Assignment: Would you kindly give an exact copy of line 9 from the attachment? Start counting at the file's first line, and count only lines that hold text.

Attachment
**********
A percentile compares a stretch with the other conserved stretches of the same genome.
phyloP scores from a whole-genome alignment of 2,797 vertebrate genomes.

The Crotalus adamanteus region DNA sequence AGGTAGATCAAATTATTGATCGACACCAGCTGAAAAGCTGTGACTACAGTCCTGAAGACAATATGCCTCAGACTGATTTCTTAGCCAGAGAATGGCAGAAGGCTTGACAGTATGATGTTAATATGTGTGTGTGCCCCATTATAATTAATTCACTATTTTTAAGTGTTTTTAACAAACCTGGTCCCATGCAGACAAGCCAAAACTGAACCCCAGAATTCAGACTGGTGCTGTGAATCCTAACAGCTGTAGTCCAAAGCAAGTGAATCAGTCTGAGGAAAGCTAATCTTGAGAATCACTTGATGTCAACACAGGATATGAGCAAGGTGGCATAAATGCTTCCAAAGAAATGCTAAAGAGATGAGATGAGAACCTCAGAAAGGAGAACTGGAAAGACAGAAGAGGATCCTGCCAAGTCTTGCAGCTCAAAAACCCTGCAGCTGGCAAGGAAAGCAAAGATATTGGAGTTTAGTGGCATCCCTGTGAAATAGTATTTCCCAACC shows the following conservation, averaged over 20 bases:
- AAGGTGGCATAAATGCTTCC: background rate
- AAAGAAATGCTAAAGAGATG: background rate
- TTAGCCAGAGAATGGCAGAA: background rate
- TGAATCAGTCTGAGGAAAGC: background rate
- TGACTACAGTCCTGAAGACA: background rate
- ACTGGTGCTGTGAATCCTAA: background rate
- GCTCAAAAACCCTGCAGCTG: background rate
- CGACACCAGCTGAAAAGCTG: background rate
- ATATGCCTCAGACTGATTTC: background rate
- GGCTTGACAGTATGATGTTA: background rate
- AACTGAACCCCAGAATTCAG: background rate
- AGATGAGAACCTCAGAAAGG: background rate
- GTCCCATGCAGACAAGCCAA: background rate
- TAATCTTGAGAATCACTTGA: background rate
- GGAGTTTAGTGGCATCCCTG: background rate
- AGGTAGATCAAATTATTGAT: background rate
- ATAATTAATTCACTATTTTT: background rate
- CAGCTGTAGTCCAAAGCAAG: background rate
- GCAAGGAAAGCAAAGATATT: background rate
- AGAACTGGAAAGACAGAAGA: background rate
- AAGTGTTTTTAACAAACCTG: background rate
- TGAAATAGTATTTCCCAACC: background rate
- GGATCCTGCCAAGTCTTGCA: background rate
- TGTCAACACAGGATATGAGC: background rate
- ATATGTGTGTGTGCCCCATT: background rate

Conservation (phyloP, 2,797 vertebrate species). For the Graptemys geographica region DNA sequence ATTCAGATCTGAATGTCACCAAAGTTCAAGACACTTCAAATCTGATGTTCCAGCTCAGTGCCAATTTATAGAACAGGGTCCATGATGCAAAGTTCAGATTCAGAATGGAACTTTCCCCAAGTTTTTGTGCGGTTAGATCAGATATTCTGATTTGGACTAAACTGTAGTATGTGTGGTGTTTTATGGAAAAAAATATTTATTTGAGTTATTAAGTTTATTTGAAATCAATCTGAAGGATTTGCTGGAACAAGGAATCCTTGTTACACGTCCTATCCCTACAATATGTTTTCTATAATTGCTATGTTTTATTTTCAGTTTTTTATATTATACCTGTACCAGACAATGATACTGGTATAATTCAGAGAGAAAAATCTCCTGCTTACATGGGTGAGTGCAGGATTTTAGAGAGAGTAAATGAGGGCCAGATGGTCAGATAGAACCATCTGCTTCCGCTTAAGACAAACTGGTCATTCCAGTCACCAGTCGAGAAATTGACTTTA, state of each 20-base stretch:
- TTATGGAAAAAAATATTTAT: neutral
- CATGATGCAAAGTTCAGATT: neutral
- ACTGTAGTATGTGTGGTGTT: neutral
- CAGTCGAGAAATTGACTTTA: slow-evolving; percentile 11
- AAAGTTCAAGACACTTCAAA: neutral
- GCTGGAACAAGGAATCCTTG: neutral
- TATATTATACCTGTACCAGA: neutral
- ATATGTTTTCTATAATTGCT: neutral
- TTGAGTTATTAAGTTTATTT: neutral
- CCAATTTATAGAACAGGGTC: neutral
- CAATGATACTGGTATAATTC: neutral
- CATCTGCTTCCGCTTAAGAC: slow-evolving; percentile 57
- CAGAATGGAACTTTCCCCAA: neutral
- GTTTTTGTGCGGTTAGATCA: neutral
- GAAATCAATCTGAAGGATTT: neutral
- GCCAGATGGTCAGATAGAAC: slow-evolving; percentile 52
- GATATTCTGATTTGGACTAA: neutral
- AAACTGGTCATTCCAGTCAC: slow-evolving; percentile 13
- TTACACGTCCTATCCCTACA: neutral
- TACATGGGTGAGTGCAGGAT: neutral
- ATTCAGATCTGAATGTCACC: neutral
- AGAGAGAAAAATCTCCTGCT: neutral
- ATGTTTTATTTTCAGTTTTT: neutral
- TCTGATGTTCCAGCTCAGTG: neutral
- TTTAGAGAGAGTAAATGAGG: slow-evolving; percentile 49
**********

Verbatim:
- ACTGGTGCTGTGAATCCTAA: background rate